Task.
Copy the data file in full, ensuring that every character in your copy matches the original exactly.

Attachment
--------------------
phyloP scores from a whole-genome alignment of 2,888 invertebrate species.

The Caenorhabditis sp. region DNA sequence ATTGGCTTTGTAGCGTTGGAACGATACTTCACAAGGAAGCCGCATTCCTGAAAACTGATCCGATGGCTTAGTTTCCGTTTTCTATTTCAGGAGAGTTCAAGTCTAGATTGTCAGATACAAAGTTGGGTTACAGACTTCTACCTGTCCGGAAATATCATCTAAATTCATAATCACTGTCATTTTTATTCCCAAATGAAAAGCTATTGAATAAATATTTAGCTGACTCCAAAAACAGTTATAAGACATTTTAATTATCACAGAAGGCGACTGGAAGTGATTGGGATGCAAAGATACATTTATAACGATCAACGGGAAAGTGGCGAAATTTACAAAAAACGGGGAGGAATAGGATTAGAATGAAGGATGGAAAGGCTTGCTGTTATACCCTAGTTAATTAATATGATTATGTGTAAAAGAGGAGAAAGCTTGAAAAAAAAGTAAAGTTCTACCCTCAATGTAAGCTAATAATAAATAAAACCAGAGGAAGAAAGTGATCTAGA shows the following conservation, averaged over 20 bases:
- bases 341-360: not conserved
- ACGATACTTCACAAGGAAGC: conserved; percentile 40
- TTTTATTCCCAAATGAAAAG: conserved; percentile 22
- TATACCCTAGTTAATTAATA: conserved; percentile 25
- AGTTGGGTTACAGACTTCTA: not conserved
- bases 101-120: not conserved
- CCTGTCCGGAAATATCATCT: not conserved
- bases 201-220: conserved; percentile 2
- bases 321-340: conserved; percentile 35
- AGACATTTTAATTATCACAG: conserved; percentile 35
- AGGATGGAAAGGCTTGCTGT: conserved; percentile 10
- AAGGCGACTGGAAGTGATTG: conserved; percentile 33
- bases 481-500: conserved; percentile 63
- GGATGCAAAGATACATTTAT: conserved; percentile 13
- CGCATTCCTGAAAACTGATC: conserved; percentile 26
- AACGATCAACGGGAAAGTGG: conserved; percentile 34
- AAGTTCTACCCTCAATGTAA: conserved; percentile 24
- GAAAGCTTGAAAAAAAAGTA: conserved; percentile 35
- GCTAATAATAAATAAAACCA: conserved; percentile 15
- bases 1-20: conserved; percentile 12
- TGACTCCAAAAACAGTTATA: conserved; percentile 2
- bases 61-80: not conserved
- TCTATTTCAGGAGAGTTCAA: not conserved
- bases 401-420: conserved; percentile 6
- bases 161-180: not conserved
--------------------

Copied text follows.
phyloP scores from a whole-genome alignment of 2,888 invertebrate species.

The Caenorhabditis sp. region DNA sequence ATTGGCTTTGTAGCGTTGGAACGATACTTCACAAGGAAGCCGCATTCCTGAAAACTGATCCGATGGCTTAGTTTCCGTTTTCTATTTCAGGAGAGTTCAAGTCTAGATTGTCAGATACAAAGTTGGGTTACAGACTTCTACCTGTCCGGAAATATCATCTAAATTCATAATCACTGTCATTTTTATTCCCAAATGAAAAGCTATTGAATAAATATTTAGCTGACTCCAAAAACAGTTATAAGACATTTTAATTATCACAGAAGGCGACTGGAAGTGATTGGGATGCAAAGATACATTTATAACGATCAACGGGAAAGTGGCGAAATTTACAAAAAACGGGGAGGAATAGGATTAGAATGAAGGATGGAAAGGCTTGCTGTTATACCCTAGTTAATTAATATGATTATGTGTAAAAGAGGAGAAAGCTTGAAAAAAAAGTAAAGTTCTACCCTCAATGTAAGCTAATAATAAATAAAACCAGAGGAAGAAAGTGATCTAGA shows the following conservation, averaged over 20 bases:
- bases 341-360: not conserved
- ACGATACTTCACAAGGAAGC: conserved; percentile 40
- TTTTATTCCCAAATGAAAAG: conserved; percentile 22
- TATACCCTAGTTAATTAATA: conserved; percentile 25
- AGTTGGGTTACAGACTTCTA: not conserved
- bases 101-120: not conserved
- CCTGTCCGGAAATATCATCT: not conserved
- bases 201-220: conserved; percentile 2
- bases 321-340: conserved; percentile 35
- AGACATTTTAATTATCACAG: conserved; percentile 35
- AGGATGGAAAGGCTTGCTGT: conserved; percentile 10
- AAGGCGACTGGAAGTGATTG: conserved; percentile 33
- bases 481-500: conserved; percentile 63
- GGATGCAAAGATACATTTAT: conserved; percentile 13
- CGCATTCCTGAAAACTGATC: conserved; percentile 26
- AACGATCAACGGGAAAGTGG: conserved; percentile 34
- AAGTTCTACCCTCAATGTAA: conserved; percentile 24
- GAAAGCTTGAAAAAAAAGTA: conserved; percentile 35
- GCTAATAATAAATAAAACCA: conserved; percentile 15
- bases 1-20: conserved; percentile 12
- TGACTCCAAAAACAGTTATA: conserved; percentile 2
- bases 61-80: not conserved
- TCTATTTCAGGAGAGTTCAA: not conserved
- bases 401-420: conserved; percentile 6
- bases 161-180: not conserved